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FOR RELEASE: April 30, 2002
CONTACT: Dick Gunn
405/271-5601

Young Children Get Depressed, Too… Is Your Child At Risk?

You may think that children have no cause to be depressed. But depression is a real illness that can strike children and teens as well as adults. Clinical depression goes beyond sadness or simply having a bad day. Children suffering from clinical depression cannot simply "snap out of it." On May 7, National Childhood Depression Day, health officials at the Child Guidance Program of the Oklahoma State Department of Health (OSDH) are calling attention to the problem of depression in young children.

It is not always easy to identify depression in children. The signs and symptoms may come on abruptly and last for weeks or months. If your child exhibits one or more of these symptoms for weeks or months on end, you should seek professional help to deal with the problem.

  • persistent sadness
  • feeling bored all the time
  • low energy
  • difficulty concentrating
  • changes in eating or sleeping habits
  • increased anger, hostility or irritability
  • does not enjoy some of the things he or she used to love doing
  • grades decline or starts having trouble with schoolwork
  • seems to feel hopeless and helpless
  • frequent health complaints, such as stomachaches or headaches that have no physical cause
  • lacks self-esteem
  • has trouble communicating
  • experiences excessive guilt or self-blame
  • is isolated and alienated from family and friends
  • talks about dying or suicide (Teens with depression are at higher risk of committing suicide.)
  • drug or alcohol abuse

Some of the basic facts about childhood depression are:

  • One in five children have a diagnosable mental, emotional or behavioral disorder. And up to one in 10 may suffer from a serious emotional disturbance. Seventy percent of these children, however, do not receive mental health services.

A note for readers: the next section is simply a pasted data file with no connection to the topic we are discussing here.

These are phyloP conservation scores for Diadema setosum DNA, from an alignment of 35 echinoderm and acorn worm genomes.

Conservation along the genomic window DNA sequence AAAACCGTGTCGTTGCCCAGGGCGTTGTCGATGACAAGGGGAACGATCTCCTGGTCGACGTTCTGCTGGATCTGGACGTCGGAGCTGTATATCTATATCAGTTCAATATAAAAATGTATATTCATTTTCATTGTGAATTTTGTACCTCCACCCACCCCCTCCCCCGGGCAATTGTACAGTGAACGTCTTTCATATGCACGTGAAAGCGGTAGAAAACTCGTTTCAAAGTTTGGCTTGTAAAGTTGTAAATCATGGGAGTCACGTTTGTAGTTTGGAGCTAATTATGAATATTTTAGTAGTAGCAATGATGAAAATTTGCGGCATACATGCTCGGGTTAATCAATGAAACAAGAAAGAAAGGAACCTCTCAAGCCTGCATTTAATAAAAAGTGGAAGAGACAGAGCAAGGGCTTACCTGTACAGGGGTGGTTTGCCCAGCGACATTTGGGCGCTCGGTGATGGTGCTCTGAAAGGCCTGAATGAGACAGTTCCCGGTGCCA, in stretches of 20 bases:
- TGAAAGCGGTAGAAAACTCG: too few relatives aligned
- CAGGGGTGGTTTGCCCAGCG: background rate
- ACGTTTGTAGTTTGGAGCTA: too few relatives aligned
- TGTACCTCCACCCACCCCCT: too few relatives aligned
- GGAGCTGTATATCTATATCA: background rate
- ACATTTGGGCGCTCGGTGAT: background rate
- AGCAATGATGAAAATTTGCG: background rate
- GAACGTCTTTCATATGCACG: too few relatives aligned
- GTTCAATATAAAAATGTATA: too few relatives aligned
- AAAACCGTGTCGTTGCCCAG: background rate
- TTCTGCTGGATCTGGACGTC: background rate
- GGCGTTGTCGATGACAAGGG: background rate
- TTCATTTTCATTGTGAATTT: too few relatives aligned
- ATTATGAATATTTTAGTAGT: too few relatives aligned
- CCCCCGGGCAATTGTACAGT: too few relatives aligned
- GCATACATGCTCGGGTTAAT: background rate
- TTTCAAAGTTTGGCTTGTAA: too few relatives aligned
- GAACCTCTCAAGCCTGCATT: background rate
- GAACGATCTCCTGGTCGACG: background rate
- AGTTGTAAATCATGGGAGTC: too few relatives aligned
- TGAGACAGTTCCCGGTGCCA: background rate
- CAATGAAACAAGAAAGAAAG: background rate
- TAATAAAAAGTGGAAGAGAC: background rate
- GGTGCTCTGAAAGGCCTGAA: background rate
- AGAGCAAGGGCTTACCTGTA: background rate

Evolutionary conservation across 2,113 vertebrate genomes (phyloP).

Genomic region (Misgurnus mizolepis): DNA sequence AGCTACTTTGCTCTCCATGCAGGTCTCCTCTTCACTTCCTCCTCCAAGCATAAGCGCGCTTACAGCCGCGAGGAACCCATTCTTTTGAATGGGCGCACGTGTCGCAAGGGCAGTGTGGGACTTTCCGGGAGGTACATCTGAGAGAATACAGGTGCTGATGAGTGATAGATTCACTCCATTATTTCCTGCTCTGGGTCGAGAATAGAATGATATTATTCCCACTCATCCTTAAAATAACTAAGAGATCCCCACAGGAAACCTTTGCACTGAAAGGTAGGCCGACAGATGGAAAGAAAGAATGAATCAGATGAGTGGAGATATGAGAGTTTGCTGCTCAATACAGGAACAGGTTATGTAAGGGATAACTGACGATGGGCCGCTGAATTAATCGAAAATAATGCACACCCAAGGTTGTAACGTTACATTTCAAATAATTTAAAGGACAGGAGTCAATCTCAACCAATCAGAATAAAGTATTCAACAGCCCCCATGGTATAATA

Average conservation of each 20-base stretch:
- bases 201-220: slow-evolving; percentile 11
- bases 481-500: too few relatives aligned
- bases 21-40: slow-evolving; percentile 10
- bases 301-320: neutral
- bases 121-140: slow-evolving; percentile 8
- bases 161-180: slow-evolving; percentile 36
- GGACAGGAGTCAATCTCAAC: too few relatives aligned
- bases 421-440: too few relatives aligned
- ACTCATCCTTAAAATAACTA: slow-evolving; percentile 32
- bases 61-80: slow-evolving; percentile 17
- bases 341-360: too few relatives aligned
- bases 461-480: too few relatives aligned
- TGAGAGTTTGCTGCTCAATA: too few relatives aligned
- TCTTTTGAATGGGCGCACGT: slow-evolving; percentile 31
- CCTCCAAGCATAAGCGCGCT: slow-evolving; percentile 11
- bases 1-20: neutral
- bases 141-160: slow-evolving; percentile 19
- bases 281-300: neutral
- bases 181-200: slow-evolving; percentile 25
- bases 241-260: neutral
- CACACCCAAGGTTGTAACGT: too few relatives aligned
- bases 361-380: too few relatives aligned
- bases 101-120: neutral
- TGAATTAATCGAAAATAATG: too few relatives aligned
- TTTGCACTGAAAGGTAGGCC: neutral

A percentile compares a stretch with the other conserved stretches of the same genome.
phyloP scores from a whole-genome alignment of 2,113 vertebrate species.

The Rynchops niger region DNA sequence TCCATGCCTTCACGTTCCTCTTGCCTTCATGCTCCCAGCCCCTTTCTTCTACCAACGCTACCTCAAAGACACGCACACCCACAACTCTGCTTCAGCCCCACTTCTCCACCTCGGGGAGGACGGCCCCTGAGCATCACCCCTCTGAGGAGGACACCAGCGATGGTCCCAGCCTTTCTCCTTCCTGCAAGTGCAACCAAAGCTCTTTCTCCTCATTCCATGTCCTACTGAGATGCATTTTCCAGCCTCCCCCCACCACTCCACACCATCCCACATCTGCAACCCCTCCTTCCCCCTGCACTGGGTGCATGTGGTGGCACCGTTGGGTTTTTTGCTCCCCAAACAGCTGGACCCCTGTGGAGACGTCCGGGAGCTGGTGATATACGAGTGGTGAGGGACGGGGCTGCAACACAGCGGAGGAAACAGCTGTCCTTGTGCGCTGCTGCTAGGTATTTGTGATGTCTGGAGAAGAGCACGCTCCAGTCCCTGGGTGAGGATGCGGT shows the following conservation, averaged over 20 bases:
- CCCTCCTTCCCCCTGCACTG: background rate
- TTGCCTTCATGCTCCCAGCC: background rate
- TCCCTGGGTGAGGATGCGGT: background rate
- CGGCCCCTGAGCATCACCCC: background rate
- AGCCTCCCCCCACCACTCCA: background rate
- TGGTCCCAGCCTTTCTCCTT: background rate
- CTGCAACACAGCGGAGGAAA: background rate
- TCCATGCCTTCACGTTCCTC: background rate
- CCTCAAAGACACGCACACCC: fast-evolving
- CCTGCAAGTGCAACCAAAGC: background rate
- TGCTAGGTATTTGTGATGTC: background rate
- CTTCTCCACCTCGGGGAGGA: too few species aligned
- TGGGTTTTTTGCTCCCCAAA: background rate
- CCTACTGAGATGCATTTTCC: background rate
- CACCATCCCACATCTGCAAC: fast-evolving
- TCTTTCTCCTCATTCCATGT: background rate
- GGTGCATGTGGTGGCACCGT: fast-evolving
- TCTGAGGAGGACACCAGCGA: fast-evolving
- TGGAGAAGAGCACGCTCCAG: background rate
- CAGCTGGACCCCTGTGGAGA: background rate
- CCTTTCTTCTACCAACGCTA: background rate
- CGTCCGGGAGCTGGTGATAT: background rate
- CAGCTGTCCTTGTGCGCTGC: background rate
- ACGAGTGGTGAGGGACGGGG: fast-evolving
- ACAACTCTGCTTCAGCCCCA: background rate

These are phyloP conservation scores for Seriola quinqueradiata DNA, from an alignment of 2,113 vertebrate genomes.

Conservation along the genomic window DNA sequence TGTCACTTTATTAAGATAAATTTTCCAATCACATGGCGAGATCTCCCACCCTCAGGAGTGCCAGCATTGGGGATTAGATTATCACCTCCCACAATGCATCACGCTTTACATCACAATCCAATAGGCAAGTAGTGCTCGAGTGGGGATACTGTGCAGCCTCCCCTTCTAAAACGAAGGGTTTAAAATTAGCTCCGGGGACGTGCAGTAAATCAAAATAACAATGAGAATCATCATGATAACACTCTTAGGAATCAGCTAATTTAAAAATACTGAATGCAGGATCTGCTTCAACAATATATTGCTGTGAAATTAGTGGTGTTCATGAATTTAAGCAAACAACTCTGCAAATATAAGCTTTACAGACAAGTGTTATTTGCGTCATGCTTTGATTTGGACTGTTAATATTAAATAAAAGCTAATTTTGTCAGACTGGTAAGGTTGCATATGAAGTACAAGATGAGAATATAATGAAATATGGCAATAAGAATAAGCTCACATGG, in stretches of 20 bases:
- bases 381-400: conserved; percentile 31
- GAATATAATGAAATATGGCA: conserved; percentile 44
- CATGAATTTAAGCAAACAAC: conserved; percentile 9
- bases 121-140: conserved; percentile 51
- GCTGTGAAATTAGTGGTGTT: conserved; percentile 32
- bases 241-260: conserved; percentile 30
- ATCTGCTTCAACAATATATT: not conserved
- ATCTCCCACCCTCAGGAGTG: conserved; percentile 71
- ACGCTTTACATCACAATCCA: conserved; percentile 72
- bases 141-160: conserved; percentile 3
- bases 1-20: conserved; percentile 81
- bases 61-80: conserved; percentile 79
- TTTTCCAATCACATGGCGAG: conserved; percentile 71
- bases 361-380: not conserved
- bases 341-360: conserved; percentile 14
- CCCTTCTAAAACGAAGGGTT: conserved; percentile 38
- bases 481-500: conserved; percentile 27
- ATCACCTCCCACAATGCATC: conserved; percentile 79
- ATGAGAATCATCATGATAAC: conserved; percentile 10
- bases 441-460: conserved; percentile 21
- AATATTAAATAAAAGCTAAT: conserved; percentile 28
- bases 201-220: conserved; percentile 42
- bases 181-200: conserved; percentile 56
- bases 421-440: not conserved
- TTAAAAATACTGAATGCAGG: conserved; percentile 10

• Attention deficit hyperactivity disorder is one of the most common mental disorders in children, affecting three to five percent of school-age children.
  • Teenage girls are more likely to develop depression than teenage boys.
  • Children and teens who have a chronic illness, endure abuse or neglect, or experience other trauma have an increased risk of depression.
  • Suicide is the third leading cause of death for 15- to 24-year-olds and the sixth leading cause of death for 5- to 14-year-olds. The number of attempted suicides is even higher.
  • Studies have confirmed the short-term efficacy and safety of treatments for depression in youth.
  • Children under stress, who experience loss, or who have attention, learning or conduct disorders are at a higher risk for depression.
  • Four out of every five runaway youth suffer from depression.
  • Clinical depression can contribute to eating disorders. On the other hand, an eating disorder can lead to a state of clinical depression.

Early diagnosis and treatment are essential for children with depression. These children can benefit from a referral to a mental health professional who specializes in treating depression in children and teenagers. Treatment for depression may involve psychological testing, individual or family counseling and a medical referral regarding anti-depressant medication. Optimally, this plan is developed with the family, and whenever possible, the child or adolescent is involved in the decisions.

For more information, contact a psychological clinician at the Child Guidance Program at your local county health department or call the OSDH Child Guidance Program at (405) 271-4477.

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